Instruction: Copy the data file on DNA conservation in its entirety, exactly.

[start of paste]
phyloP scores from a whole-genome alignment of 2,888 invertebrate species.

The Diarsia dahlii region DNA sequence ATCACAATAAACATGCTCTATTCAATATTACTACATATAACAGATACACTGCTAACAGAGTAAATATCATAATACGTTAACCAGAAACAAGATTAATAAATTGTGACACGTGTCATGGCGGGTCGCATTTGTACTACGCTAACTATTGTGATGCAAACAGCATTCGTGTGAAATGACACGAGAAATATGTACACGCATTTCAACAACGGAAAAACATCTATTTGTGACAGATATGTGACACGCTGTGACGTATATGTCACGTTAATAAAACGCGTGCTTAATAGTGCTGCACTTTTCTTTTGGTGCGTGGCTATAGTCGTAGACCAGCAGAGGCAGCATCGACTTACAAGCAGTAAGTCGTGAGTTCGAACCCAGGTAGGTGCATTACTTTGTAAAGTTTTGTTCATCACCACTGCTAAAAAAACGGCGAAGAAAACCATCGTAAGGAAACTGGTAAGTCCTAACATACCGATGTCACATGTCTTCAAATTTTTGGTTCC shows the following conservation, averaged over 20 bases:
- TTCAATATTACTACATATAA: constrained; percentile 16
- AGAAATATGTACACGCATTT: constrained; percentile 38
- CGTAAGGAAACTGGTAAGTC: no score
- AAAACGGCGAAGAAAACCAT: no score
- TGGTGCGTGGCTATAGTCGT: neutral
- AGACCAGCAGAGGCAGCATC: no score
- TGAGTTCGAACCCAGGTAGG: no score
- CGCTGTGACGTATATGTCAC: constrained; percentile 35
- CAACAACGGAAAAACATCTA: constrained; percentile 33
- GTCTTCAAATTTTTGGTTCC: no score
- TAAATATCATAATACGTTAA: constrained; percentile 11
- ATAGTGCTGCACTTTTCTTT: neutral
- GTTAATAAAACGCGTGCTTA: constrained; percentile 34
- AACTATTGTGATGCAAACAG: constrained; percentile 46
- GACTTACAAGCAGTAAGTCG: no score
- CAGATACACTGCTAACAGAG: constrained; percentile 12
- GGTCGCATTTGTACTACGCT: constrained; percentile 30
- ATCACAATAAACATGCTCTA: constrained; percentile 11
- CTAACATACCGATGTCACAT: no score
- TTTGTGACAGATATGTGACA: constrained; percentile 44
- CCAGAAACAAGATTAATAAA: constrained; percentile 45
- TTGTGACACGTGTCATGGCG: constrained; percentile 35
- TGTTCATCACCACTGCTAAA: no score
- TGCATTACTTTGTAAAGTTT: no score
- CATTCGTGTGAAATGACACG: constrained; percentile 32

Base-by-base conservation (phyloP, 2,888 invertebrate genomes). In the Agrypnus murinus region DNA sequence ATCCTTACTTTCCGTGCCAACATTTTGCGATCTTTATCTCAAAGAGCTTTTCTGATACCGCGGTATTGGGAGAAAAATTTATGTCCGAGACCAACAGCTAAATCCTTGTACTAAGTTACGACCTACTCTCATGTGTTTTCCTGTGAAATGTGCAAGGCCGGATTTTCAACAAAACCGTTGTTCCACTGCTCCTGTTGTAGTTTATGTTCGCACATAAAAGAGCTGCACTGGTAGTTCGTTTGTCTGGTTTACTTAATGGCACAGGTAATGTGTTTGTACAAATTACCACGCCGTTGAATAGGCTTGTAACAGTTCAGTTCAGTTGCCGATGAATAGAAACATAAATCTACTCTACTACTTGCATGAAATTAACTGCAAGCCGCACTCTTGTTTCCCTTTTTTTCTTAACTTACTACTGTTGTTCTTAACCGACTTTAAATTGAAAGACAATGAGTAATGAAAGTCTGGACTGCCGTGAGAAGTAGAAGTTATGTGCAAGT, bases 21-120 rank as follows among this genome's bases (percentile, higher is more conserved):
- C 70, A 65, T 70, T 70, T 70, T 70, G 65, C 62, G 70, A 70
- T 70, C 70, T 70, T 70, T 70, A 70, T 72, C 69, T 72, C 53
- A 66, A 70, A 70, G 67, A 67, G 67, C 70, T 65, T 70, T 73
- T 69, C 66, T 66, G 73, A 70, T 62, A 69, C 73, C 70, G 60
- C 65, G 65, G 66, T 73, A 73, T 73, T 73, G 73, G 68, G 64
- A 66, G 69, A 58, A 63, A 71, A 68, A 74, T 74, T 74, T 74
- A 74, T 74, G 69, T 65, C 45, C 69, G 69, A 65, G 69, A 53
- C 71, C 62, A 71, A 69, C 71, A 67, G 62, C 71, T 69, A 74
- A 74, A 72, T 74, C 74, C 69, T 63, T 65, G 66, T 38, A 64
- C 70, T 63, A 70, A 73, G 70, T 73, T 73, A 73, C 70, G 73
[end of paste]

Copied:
phyloP scores from a whole-genome alignment of 2,888 invertebrate species.

The Diarsia dahlii region DNA sequence ATCACAATAAACATGCTCTATTCAATATTACTACATATAACAGATACACTGCTAACAGAGTAAATATCATAATACGTTAACCAGAAACAAGATTAATAAATTGTGACACGTGTCATGGCGGGTCGCATTTGTACTACGCTAACTATTGTGATGCAAACAGCATTCGTGTGAAATGACACGAGAAATATGTACACGCATTTCAACAACGGAAAAACATCTATTTGTGACAGATATGTGACACGCTGTGACGTATATGTCACGTTAATAAAACGCGTGCTTAATAGTGCTGCACTTTTCTTTTGGTGCGTGGCTATAGTCGTAGACCAGCAGAGGCAGCATCGACTTACAAGCAGTAAGTCGTGAGTTCGAACCCAGGTAGGTGCATTACTTTGTAAAGTTTTGTTCATCACCACTGCTAAAAAAACGGCGAAGAAAACCATCGTAAGGAAACTGGTAAGTCCTAACATACCGATGTCACATGTCTTCAAATTTTTGGTTCC shows the following conservation, averaged over 20 bases:
- TTCAATATTACTACATATAA: constrained; percentile 16
- AGAAATATGTACACGCATTT: constrained; percentile 38
- CGTAAGGAAACTGGTAAGTC: no score
- AAAACGGCGAAGAAAACCAT: no score
- TGGTGCGTGGCTATAGTCGT: neutral
- AGACCAGCAGAGGCAGCATC: no score
- TGAGTTCGAACCCAGGTAGG: no score
- CGCTGTGACGTATATGTCAC: constrained; percentile 35
- CAACAACGGAAAAACATCTA: constrained; percentile 33
- GTCTTCAAATTTTTGGTTCC: no score
- TAAATATCATAATACGTTAA: constrained; percentile 11
- ATAGTGCTGCACTTTTCTTT: neutral
- GTTAATAAAACGCGTGCTTA: constrained; percentile 34
- AACTATTGTGATGCAAACAG: constrained; percentile 46
- GACTTACAAGCAGTAAGTCG: no score
- CAGATACACTGCTAACAGAG: constrained; percentile 12
- GGTCGCATTTGTACTACGCT: constrained; percentile 30
- ATCACAATAAACATGCTCTA: constrained; percentile 11
- CTAACATACCGATGTCACAT: no score
- TTTGTGACAGATATGTGACA: constrained; percentile 44
- CCAGAAACAAGATTAATAAA: constrained; percentile 45
- TTGTGACACGTGTCATGGCG: constrained; percentile 35
- TGTTCATCACCACTGCTAAA: no score
- TGCATTACTTTGTAAAGTTT: no score
- CATTCGTGTGAAATGACACG: constrained; percentile 32

Base-by-base conservation (phyloP, 2,888 invertebrate genomes). In the Agrypnus murinus region DNA sequence ATCCTTACTTTCCGTGCCAACATTTTGCGATCTTTATCTCAAAGAGCTTTTCTGATACCGCGGTATTGGGAGAAAAATTTATGTCCGAGACCAACAGCTAAATCCTTGTACTAAGTTACGACCTACTCTCATGTGTTTTCCTGTGAAATGTGCAAGGCCGGATTTTCAACAAAACCGTTGTTCCACTGCTCCTGTTGTAGTTTATGTTCGCACATAAAAGAGCTGCACTGGTAGTTCGTTTGTCTGGTTTACTTAATGGCACAGGTAATGTGTTTGTACAAATTACCACGCCGTTGAATAGGCTTGTAACAGTTCAGTTCAGTTGCCGATGAATAGAAACATAAATCTACTCTACTACTTGCATGAAATTAACTGCAAGCCGCACTCTTGTTTCCCTTTTTTTCTTAACTTACTACTGTTGTTCTTAACCGACTTTAAATTGAAAGACAATGAGTAATGAAAGTCTGGACTGCCGTGAGAAGTAGAAGTTATGTGCAAGT, bases 21-120 rank as follows among this genome's bases (percentile, higher is more conserved):
- C 70, A 65, T 70, T 70, T 70, T 70, G 65, C 62, G 70, A 70
- T 70, C 70, T 70, T 70, T 70, A 70, T 72, C 69, T 72, C 53
- A 66, A 70, A 70, G 67, A 67, G 67, C 70, T 65, T 70, T 73
- T 69, C 66, T 66, G 73, A 70, T 62, A 69, C 73, C 70, G 60
- C 65, G 65, G 66, T 73, A 73, T 73, T 73, G 73, G 68, G 64
- A 66, G 69, A 58, A 63, A 71, A 68, A 74, T 74, T 74, T 74
- A 74, T 74, G 69, T 65, C 45, C 69, G 69, A 65, G 69, A 53
- C 71, C 62, A 71, A 69, C 71, A 67, G 62, C 71, T 69, A 74
- A 74, A 72, T 74, C 74, C 69, T 63, T 65, G 66, T 38, A 64
- C 70, T 63, A 70, A 73, G 70, T 73, T 73, A 73, C 70, G 73